I want to wire up an IR LED on a battery. I've seen many tutorials telling me that I should add a resistor, but none says what resistor to use to maximize battery life. So a 680ohm resistor will do the job of powering up the LED, but will a 47k resistor do the job too and keep the current still running (which will be more beneficial for the battery)?

I wonder if the LED (and all the diodes) need a minimum current, or a minimum voltage to operate, because I want to know how will adding one more diode in series or in parallel affect my choice of a resistor.

Also is my thinking correct? Say I have a 9V battery and a 0.7V drop LED. This means that if I place a resistor in series, the voltage drop through the resistor will always be 8.3V. So the current through both the resistor and the LED will be determined by the current through the resistor R which will be 8.3V / R.

  • What does the datasheet say? – Ignacio Vazquez-Abrams Apr 24 '14 at 17:14
  • I haven't bought any yet... – nass Apr 24 '14 at 17:19
  • possible duplicate of How can I efficiently drive an LED? – Ricardo Apr 24 '14 at 17:19
  • I think this question How can I efficiently drive an LED? will tell you what you want to know about LEDs. – Ricardo Apr 24 '14 at 17:20
  • 2
    What @Ignacio meant is that datasheets are publicly available on the Internet. Just Google your IR LED part number or code and you'll get the datasheet. It will tell you everything about the IR LED. It may take a while for you to learn how to read a datasheet, but once you do it, it will become your primary source of info about the parts you will be working with. – Ricardo Apr 24 '14 at 17:23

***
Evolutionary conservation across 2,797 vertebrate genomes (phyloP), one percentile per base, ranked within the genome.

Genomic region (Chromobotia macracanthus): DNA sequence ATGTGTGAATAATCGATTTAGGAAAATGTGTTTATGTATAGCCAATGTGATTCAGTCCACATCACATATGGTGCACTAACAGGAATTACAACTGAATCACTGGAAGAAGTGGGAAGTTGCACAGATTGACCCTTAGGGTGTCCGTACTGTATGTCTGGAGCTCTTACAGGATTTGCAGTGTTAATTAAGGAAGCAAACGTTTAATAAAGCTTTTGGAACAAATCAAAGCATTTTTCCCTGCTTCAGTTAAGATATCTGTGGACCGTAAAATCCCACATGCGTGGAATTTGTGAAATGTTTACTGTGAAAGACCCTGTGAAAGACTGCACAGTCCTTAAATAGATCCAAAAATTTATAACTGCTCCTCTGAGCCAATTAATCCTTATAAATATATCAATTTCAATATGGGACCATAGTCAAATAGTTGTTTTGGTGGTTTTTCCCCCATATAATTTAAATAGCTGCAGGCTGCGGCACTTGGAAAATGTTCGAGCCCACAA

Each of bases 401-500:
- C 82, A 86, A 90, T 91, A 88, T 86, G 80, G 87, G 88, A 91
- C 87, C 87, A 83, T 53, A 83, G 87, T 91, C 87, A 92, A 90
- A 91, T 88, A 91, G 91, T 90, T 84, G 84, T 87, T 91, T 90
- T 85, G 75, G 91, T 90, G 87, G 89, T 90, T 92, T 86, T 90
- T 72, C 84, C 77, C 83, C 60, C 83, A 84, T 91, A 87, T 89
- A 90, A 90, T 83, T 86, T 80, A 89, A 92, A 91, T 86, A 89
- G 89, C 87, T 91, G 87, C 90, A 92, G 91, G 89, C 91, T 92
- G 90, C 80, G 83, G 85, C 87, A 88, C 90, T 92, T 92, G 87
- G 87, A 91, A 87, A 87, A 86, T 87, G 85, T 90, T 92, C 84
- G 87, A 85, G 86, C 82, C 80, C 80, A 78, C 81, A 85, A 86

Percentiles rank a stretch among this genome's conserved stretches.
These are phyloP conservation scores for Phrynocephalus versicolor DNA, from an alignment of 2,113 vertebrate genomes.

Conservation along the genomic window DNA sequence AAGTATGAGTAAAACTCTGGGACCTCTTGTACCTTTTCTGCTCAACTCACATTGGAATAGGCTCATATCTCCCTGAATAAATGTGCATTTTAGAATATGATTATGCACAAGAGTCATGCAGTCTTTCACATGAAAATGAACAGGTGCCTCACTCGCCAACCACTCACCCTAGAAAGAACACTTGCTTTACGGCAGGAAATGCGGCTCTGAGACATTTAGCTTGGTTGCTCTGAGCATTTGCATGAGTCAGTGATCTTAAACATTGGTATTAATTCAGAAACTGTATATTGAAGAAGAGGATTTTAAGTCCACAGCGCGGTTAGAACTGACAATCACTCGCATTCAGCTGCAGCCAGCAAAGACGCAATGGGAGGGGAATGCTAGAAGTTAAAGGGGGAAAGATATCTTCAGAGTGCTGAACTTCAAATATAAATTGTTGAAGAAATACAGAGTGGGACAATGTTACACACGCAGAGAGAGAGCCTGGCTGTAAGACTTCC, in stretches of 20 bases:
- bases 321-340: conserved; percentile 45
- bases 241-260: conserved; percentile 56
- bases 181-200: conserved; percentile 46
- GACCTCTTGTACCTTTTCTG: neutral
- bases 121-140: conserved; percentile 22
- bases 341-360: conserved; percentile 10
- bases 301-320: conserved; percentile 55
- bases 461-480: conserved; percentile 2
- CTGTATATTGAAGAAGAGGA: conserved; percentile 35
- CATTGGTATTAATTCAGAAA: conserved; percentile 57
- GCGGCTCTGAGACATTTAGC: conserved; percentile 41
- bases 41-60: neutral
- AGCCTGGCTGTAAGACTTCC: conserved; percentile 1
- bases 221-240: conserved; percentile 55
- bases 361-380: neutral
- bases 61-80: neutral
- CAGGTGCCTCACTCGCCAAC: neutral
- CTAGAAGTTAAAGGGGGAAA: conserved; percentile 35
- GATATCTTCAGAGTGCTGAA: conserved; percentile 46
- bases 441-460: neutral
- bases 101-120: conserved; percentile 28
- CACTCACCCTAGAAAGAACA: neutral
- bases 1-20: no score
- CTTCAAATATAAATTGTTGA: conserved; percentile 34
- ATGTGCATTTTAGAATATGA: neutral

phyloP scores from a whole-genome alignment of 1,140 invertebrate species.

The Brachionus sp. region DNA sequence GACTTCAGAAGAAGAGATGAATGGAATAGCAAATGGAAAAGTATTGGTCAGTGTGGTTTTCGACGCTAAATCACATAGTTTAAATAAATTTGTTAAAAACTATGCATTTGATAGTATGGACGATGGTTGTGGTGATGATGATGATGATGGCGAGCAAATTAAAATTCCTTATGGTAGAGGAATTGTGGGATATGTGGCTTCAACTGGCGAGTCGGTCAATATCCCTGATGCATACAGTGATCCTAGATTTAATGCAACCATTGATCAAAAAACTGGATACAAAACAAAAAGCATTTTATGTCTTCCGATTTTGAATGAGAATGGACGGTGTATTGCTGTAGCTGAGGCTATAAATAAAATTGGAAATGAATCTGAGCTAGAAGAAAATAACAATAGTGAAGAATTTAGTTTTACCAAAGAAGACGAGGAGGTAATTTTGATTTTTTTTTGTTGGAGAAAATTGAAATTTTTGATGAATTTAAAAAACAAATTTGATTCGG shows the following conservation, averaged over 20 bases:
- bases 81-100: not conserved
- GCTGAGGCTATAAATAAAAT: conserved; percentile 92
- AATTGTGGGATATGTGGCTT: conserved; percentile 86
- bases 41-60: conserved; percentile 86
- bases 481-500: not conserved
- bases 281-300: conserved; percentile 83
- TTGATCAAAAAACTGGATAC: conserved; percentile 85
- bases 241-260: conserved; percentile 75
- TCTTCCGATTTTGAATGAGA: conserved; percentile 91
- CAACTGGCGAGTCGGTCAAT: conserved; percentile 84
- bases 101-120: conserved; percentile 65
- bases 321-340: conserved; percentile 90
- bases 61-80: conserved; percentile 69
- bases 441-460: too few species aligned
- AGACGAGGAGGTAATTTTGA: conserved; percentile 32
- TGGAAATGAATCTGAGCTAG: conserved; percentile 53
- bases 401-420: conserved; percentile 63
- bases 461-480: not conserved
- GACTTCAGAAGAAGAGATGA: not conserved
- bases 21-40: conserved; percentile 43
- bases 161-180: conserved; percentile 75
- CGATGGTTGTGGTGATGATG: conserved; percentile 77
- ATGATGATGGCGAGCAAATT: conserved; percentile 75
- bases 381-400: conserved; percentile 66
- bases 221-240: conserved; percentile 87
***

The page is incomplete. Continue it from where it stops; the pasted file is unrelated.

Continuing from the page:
up vote 6 down vote accepted

Taking a look at a datasheet for a popular IR LED, the Lumex OED-EL-1L2, we can see the IR light output vs. current curve:

enter image description here

So if you only give it 1mA, it gives you 0.2mW/sr radiant intensity. At 20mA, you get 10mW/sr radiant intensity.

So, to maximize battery life, you should use the minimum current that will produce a light intensity that your circuit can (with an appropriate safety margin accounting for all the things that can change, including LED aging and temperature) work with.

If the sr unit used for the radiant intensity is unfamiliar- that's the SI unit of solid angle, so it's power per unit of solid angle.

enter image description here

  • 3
    Worth noting from Spehro's graph and numbers : 20x the current = 50x the brightness, so low currents are relatively inefficient. You get more IR power from your battery by driving at higher current (say 20ma) and saving power by shortening the pulses instead. – Brian Drummond Apr 24 '14 at 18:56

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